The Relative contribution of receptive and expressive language skills in Predicting Social interaction among children with autism spectrum disorder

Citation:
Ayman, Salim, A. H., "The Relative contribution of receptive and expressive language skills in Predicting Social interaction among children with autism spectrum disorder", مجلة کلية التربية . جامعة طنطا,, vol. 88, issue (4), pp. 1011-1088, 2022.

Abstract:

Abstract:
Deficiencies in language and social interaction skills are key symptoms in diagnosis of autism spectrum disorder. Current research aims to determine the predictability of social interaction skills through receptive and expressive language skills among children with autism spectrum disorder and to reveal their relationship as well as differences in the light of gender, age and IQ. The research sample consisted of (90) children. The descriptive curriculum was used, the receptive and expressive language skills scale and the social interaction skills scale were used. The results indicated that the level of receptive language was high, while expressive language and the overall degree of language skills were medium, social exchange and social relations skills were medium, while non-verbal communication skills were high. A statistically significant correlation between children's grades at some levels of receptive language with some social interaction skills, and no statistically significant correlation between expressive language levels and social interaction skills except the pragmatic level. The statistical impact of some levels of receptive language on their ability to predict social interaction skills, while only the pragmatic level of expressive language levels is predicted by some social interaction skills. and The absence of statistically significant differences between males and females in receptive and expressive language skills, as well as in social interaction skills. There are statistically significant differences in older age in receptive and expressive language skills, as opposed to no differences in social interaction skills. Statistically significant differences exist in favour of the high IQ in receptive and expressive language skills, as well as social interaction skills except for social relations skills. This result supports research into the interrelationships between language and social interaction at larger ages, and recommends further research into the intermediate variables between language skills and social interaction.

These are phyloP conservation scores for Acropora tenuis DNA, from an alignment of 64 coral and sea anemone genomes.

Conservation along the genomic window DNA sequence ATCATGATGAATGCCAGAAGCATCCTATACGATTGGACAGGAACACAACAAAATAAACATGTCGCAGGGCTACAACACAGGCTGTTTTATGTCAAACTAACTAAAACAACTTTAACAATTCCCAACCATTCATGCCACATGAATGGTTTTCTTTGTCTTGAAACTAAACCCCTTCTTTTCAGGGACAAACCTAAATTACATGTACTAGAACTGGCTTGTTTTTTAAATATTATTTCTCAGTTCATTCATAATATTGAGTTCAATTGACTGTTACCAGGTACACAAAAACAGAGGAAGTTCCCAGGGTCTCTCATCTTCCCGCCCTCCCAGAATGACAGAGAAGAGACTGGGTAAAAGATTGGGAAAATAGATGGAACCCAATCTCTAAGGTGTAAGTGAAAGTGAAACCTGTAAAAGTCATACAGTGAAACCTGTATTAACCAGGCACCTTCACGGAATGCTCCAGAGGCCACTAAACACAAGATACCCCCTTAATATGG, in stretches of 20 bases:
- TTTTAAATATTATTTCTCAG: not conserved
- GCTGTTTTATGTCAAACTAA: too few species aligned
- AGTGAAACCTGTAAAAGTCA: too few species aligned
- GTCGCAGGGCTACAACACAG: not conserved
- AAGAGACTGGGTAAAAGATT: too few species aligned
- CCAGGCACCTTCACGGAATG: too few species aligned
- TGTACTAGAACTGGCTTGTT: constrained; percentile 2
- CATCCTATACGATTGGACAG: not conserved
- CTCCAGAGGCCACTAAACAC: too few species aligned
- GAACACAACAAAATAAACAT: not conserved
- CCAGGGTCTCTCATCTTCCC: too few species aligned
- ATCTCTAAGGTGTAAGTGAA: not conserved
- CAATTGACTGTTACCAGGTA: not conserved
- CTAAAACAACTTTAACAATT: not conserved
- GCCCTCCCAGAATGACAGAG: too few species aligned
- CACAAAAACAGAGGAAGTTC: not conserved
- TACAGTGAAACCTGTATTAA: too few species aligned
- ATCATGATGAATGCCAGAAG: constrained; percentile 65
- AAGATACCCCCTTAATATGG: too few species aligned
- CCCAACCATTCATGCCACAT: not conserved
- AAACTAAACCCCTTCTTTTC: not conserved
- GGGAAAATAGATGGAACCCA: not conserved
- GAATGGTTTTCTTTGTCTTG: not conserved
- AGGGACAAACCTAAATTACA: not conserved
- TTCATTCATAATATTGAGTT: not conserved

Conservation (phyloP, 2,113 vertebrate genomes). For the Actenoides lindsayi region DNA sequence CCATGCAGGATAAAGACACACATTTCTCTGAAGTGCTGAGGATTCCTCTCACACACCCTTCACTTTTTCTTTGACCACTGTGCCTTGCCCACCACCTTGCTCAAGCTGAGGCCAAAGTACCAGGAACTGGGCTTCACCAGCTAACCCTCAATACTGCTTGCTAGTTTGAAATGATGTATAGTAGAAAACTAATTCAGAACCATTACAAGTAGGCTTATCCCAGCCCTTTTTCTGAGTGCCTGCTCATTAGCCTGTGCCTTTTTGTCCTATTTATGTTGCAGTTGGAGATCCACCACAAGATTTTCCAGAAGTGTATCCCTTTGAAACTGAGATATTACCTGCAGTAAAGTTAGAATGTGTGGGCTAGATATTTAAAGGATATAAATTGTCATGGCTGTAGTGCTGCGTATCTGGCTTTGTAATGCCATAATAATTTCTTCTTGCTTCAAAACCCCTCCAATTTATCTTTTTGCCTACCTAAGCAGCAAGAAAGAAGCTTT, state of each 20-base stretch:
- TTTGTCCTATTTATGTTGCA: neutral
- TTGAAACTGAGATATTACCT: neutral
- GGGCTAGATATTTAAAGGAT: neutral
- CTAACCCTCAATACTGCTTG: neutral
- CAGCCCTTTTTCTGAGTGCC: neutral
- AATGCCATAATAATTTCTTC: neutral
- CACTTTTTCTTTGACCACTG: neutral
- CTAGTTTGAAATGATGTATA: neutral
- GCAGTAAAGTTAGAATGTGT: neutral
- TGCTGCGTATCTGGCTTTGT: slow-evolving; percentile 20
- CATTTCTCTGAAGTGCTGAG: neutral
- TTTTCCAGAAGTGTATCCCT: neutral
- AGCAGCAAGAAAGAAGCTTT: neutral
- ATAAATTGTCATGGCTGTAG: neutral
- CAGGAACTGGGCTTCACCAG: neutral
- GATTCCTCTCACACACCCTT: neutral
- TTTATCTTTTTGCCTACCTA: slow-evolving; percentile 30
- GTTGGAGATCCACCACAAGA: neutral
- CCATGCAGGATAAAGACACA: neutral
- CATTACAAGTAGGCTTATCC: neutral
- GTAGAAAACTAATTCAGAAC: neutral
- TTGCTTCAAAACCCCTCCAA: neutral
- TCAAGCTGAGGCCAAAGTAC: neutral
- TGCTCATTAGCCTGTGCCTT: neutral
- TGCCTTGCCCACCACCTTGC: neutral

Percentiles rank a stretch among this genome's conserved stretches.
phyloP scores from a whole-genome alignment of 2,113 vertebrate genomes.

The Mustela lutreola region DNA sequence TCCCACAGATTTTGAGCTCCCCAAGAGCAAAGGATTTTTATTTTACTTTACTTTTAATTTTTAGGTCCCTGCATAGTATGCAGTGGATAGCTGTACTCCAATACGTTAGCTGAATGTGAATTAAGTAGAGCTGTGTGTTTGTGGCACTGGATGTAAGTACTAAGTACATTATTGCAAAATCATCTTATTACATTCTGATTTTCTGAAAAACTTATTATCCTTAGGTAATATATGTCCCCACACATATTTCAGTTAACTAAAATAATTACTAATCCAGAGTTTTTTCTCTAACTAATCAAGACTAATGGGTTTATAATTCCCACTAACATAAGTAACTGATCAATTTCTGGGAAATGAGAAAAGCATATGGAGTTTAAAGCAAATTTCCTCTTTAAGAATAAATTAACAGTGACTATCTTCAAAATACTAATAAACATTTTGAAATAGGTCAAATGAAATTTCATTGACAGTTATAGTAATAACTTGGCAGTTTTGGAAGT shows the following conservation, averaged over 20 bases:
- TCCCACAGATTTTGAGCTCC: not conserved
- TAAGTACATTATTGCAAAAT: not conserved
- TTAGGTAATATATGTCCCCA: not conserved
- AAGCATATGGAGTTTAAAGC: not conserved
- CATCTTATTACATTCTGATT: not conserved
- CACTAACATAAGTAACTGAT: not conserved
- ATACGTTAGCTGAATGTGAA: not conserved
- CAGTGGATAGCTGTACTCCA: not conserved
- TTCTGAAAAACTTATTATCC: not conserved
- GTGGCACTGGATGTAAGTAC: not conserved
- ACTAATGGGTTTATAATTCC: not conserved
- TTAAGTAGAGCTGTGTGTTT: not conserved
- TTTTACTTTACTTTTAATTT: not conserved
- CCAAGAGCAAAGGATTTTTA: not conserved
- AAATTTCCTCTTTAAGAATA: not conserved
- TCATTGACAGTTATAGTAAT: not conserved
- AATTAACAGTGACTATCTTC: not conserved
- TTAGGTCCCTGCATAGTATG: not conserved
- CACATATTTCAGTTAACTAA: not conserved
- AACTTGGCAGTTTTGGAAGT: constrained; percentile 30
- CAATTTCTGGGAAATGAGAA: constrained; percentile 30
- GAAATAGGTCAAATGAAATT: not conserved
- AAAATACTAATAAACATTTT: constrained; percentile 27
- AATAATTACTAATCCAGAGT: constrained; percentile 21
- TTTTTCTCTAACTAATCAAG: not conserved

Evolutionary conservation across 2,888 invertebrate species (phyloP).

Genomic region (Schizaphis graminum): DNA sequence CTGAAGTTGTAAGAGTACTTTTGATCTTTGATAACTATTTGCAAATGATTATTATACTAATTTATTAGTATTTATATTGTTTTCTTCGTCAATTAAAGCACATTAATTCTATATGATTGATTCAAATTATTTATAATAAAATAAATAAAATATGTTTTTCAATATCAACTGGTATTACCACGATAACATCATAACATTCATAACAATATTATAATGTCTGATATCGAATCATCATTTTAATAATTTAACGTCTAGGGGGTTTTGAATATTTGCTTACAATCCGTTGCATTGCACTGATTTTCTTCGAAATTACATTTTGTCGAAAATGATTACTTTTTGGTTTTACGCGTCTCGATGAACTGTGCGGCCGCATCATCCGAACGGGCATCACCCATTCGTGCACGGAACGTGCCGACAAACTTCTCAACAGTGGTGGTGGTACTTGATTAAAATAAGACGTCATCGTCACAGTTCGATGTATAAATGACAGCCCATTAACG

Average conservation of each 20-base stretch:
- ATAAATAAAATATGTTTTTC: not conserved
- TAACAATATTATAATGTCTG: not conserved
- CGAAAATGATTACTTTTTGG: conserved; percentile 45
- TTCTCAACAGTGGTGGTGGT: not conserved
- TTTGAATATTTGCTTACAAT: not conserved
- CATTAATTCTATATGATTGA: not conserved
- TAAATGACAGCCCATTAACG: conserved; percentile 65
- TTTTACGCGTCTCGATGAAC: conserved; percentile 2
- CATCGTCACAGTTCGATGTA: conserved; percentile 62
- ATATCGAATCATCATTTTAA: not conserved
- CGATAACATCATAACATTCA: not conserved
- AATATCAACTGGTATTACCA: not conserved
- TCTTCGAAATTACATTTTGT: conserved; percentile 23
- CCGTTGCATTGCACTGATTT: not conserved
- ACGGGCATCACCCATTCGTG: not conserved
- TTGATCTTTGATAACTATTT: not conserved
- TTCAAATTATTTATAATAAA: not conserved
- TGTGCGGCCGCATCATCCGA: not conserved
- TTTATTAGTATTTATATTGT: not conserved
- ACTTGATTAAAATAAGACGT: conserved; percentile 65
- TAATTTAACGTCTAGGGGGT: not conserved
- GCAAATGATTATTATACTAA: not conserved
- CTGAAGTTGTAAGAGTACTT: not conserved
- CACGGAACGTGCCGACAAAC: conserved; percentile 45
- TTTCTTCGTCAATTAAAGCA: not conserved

Keywords: autism spectrum disorder - receptive language - expressive language - social interaction.

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